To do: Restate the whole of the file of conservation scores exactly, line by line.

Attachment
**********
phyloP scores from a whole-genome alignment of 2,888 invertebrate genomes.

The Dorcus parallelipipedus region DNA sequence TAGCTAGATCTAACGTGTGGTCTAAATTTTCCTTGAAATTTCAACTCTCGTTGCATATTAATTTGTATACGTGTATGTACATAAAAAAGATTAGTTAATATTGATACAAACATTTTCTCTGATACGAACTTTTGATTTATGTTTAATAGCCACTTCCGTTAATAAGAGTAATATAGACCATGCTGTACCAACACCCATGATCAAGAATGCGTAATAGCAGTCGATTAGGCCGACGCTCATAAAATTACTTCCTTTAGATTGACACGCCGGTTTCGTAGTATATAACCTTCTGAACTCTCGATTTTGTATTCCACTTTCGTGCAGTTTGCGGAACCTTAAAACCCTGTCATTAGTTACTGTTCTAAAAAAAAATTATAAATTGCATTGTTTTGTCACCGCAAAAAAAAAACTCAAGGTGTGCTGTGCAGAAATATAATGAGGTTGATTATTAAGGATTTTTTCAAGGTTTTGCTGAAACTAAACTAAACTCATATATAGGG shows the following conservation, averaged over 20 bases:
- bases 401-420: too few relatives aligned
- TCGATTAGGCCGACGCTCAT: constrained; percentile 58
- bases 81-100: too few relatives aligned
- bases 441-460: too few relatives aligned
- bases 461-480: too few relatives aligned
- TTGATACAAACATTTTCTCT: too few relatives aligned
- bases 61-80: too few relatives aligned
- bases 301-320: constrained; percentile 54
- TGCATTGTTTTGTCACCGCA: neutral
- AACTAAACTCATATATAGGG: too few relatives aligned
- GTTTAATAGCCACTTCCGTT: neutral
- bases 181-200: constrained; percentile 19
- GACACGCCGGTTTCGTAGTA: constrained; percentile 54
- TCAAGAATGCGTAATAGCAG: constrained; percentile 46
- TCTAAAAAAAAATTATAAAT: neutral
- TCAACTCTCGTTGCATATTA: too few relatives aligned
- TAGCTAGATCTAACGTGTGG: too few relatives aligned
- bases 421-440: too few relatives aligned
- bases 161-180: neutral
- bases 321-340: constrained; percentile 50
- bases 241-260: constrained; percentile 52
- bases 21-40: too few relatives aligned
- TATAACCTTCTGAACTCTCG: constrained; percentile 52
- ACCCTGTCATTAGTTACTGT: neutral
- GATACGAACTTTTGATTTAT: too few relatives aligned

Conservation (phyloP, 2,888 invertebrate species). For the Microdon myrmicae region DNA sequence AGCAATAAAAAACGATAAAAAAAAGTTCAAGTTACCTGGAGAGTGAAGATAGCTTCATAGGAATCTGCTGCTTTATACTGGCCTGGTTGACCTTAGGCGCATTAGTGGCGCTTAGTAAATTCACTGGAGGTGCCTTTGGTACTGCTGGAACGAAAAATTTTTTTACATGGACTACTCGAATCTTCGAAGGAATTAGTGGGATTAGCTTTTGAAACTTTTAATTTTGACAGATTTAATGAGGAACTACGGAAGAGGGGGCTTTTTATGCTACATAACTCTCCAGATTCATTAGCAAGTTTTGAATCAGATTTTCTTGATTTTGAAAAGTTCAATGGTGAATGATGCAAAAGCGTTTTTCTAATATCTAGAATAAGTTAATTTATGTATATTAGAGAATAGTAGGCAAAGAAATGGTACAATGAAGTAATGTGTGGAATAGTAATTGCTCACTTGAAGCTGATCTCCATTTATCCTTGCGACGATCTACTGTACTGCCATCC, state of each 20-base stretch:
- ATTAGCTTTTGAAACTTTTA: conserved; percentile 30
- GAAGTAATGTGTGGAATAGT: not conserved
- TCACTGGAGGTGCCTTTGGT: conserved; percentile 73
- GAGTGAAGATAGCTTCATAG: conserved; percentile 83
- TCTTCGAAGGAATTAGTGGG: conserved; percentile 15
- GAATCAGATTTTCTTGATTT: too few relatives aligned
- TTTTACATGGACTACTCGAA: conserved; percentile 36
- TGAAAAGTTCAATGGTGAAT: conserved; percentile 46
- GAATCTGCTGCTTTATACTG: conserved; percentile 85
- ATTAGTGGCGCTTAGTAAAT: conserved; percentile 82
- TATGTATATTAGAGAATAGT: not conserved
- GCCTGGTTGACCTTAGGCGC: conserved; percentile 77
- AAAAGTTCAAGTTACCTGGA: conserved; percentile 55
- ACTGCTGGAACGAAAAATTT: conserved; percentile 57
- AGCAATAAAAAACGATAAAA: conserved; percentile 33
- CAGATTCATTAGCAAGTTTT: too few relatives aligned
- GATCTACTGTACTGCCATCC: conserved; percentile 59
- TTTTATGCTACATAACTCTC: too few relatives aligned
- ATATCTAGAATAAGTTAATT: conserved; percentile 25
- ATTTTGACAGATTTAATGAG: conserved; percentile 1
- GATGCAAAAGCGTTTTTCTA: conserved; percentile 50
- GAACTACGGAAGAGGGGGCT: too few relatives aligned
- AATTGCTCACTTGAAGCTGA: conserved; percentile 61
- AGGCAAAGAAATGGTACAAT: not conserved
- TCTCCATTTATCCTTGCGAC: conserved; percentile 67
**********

phyloP scores from a whole-genome alignment of 2,888 invertebrate genomes.

The Dorcus parallelipipedus region DNA sequence TAGCTAGATCTAACGTGTGGTCTAAATTTTCCTTGAAATTTCAACTCTCGTTGCATATTAATTTGTATACGTGTATGTACATAAAAAAGATTAGTTAATATTGATACAAACATTTTCTCTGATACGAACTTTTGATTTATGTTTAATAGCCACTTCCGTTAATAAGAGTAATATAGACCATGCTGTACCAACACCCATGATCAAGAATGCGTAATAGCAGTCGATTAGGCCGACGCTCATAAAATTACTTCCTTTAGATTGACACGCCGGTTTCGTAGTATATAACCTTCTGAACTCTCGATTTTGTATTCCACTTTCGTGCAGTTTGCGGAACCTTAAAACCCTGTCATTAGTTACTGTTCTAAAAAAAAATTATAAATTGCATTGTTTTGTCACCGCAAAAAAAAAACTCAAGGTGTGCTGTGCAGAAATATAATGAGGTTGATTATTAAGGATTTTTTCAAGGTTTTGCTGAAACTAAACTAAACTCATATATAGGG shows the following conservation, averaged over 20 bases:
- bases 401-420: too few relatives aligned
- TCGATTAGGCCGACGCTCAT: constrained; percentile 58
- bases 81-100: too few relatives aligned
- bases 441-460: too few relatives aligned
- bases 461-480: too few relatives aligned
- TTGATACAAACATTTTCTCT: too few relatives aligned
- bases 61-80: too few relatives aligned
- bases 301-320: constrained; percentile 54
- TGCATTGTTTTGTCACCGCA: neutral
- AACTAAACTCATATATAGGG: too few relatives aligned
- GTTTAATAGCCACTTCCGTT: neutral
- bases 181-200: constrained; percentile 19
- GACACGCCGGTTTCGTAGTA: constrained; percentile 54
- TCAAGAATGCGTAATAGCAG: constrained; percentile 46
- TCTAAAAAAAAATTATAAAT: neutral
- TCAACTCTCGTTGCATATTA: too few relatives aligned
- TAGCTAGATCTAACGTGTGG: too few relatives aligned
- bases 421-440: too few relatives aligned
- bases 161-180: neutral
- bases 321-340: constrained; percentile 50
- bases 241-260: constrained; percentile 52
- bases 21-40: too few relatives aligned
- TATAACCTTCTGAACTCTCG: constrained; percentile 52
- ACCCTGTCATTAGTTACTGT: neutral
- GATACGAACTTTTGATTTAT: too few relatives aligned

Conservation (phyloP, 2,888 invertebrate species). For the Microdon myrmicae region DNA sequence AGCAATAAAAAACGATAAAAAAAAGTTCAAGTTACCTGGAGAGTGAAGATAGCTTCATAGGAATCTGCTGCTTTATACTGGCCTGGTTGACCTTAGGCGCATTAGTGGCGCTTAGTAAATTCACTGGAGGTGCCTTTGGTACTGCTGGAACGAAAAATTTTTTTACATGGACTACTCGAATCTTCGAAGGAATTAGTGGGATTAGCTTTTGAAACTTTTAATTTTGACAGATTTAATGAGGAACTACGGAAGAGGGGGCTTTTTATGCTACATAACTCTCCAGATTCATTAGCAAGTTTTGAATCAGATTTTCTTGATTTTGAAAAGTTCAATGGTGAATGATGCAAAAGCGTTTTTCTAATATCTAGAATAAGTTAATTTATGTATATTAGAGAATAGTAGGCAAAGAAATGGTACAATGAAGTAATGTGTGGAATAGTAATTGCTCACTTGAAGCTGATCTCCATTTATCCTTGCGACGATCTACTGTACTGCCATCC, state of each 20-base stretch:
- ATTAGCTTTTGAAACTTTTA: conserved; percentile 30
- GAAGTAATGTGTGGAATAGT: not conserved
- TCACTGGAGGTGCCTTTGGT: conserved; percentile 73
- GAGTGAAGATAGCTTCATAG: conserved; percentile 83
- TCTTCGAAGGAATTAGTGGG: conserved; percentile 15
- GAATCAGATTTTCTTGATTT: too few relatives aligned
- TTTTACATGGACTACTCGAA: conserved; percentile 36
- TGAAAAGTTCAATGGTGAAT: conserved; percentile 46
- GAATCTGCTGCTTTATACTG: conserved; percentile 85
- ATTAGTGGCGCTTAGTAAAT: conserved; percentile 82
- TATGTATATTAGAGAATAGT: not conserved
- GCCTGGTTGACCTTAGGCGC: conserved; percentile 77
- AAAAGTTCAAGTTACCTGGA: conserved; percentile 55
- ACTGCTGGAACGAAAAATTT: conserved; percentile 57
- AGCAATAAAAAACGATAAAA: conserved; percentile 33
- CAGATTCATTAGCAAGTTTT: too few relatives aligned
- GATCTACTGTACTGCCATCC: conserved; percentile 59
- TTTTATGCTACATAACTCTC: too few relatives aligned
- ATATCTAGAATAAGTTAATT: conserved; percentile 25
- ATTTTGACAGATTTAATGAG: conserved; percentile 1
- GATGCAAAAGCGTTTTTCTA: conserved; percentile 50
- GAACTACGGAAGAGGGGGCT: too few relatives aligned
- AATTGCTCACTTGAAGCTGA: conserved; percentile 61
- AGGCAAAGAAATGGTACAAT: not conserved
- TCTCCATTTATCCTTGCGAC: conserved; percentile 67